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Miksch v. Hansen

United States District Court, D. Nebraska

January 24, 2018

PATRICK M. MIKSCH, Petitioner,
v.
BRAD HANSEN, Warden, Respondent.

          ORDER

          RICHARD G. KOPF SENIOR UNITED STATES DISTRICT JUDGE.

         This matter is before the court on preliminary review of Petitioner Miksch's Petition for Writ of Habeas Corpus (Filing No. 1) brought pursuant to 28 U.S.C. § 2254. The purpose of this review is to determine whether Petitioner's claims, when liberally construed, are potentially cognizable in federal court. Condensed and summarized for clarity, Petitioner's claims are:

CLAIM ONE: Petitioner's plea of no contest was constitutionally invalid because: (1) Petitioner was suffering from a mental illness and possessed a low IQ at the time he entered his no contest plea; (2) Petitioner was coerced by his trial counsel and family members into entering a plea of no contest.
CLAIM TWO: Petitioner's trial counsel rendered constitutionally ineffective assistance of counsel because: (1) counsel failed to consult with Petitioner or investigate the case, particularly Petitioner's mental health, prior to advising Petitioner to enter a plea of no contest; (2) counsel failed to make a record that the trial court indicated that Petitioner was displaying symptoms of mental illness and failed to request withdrawal of the no contest plea upon hearing the remarks of the judge; (3) counsel failed to discuss with Petitioner and bring to the attention of the trial court a report from Dr. John Curran and related information regarding Petitioner's mental health and IQ; and (4) counsel and family members coerced the Petitioner into entering a no contest plea.
CLAIM THREE: Petitioner's separate appellate counsel on direct appeal rendered constitutionally ineffective assistance of counsel because: (1) counsel failed to consult with Petitioner regarding the appeal; and (2) counsel failed to present on appeal CLAIM ONE and CLAIM TWO above during the direct appeal.[1]

         The court determines that these claims, when liberally construed, are potentially cognizable in federal court. However, the court cautions Petitioner that no determination has been made regarding the merits of these claims or any defenses to them or whether there are procedural bars that will prevent Petitioner from obtaining the relief sought.

         IT IS THEREFORE ORDERED that:

         1. Upon initial review of the habeas corpus petition (Filing No. 1), the court preliminarily determines that Petitioner's claims, as they are set forth in this Memorandum and Order, are potentially cognizable in federal court.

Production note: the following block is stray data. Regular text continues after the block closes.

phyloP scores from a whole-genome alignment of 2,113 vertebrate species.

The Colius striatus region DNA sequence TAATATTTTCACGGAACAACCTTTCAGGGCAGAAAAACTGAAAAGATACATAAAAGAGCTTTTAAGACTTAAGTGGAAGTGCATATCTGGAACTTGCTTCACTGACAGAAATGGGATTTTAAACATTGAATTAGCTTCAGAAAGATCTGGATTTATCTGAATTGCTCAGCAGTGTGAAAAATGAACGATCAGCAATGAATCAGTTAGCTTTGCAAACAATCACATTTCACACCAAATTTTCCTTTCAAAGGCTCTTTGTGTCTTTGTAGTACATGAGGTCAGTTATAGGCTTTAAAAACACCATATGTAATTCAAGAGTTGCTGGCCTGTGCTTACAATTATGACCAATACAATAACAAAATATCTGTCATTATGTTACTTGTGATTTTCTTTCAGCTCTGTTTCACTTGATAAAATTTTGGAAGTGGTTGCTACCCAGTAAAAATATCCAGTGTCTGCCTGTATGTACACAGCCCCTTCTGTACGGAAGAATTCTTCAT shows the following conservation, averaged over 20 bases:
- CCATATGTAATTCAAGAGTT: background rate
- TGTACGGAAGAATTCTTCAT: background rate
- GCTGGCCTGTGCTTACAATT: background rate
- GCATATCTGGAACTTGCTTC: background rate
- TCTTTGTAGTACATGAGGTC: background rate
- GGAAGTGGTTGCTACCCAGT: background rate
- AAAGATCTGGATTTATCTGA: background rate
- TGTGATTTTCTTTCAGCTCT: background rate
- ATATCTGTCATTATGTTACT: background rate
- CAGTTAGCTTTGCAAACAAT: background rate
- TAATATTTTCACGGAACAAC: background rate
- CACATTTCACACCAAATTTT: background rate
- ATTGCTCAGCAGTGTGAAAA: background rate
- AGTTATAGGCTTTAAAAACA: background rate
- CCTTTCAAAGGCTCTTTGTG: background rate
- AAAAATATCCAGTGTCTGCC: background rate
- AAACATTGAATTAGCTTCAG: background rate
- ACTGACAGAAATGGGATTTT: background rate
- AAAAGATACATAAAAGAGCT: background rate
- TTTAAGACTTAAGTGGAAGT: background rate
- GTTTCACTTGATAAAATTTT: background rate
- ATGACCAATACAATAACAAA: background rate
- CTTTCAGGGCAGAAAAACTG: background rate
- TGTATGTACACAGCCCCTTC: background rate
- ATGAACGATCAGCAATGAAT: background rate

2. By March 12, 2018, Respondent must file a motion for summary judgment or state court records in support of an answer. The clerk of the court is directed to set a pro se case management deadline in this case using the following text: March 12, 2018: deadline for Respondent to file state court records in support of answer or motion for summary judgment.

         3. If Respondent elects to file a motion for summary judgment, the following procedures must be followed by Respondent and Petitioner:

A. The motion for summary judgment must be accompanied by a separate brief, submitted at the time the motion is filed.
B. The motion for summary judgment must be supported by any state court records that are necessary to support the motion. Those records must be contained in a separate filing entitled: “Designation of State Court Records in Support of Motion for Summary Judgment.”
C. Copies of the motion for summary judgment, the designation, including state court records, and Respondent's brief must be served on Petitioner except that Respondent is only required to provide Petitioner with a copy of the specific pages of the record that are cited in Respondent's motion and brief. In the event that the designation of state court records is deemed insufficient by Petitioner or Petitioner needs additional records from the designation, Petitioner may file a motion with the court requesting additional documents. Such motion must set forth the documents requested and the reasons the documents are relevant to the cognizable claims.
D. No later than 30 days following the filing of the motion for summary judgment, Petitioner must file and serve a brief in opposition to the motion for summary judgment. Petitioner may not submit other ...

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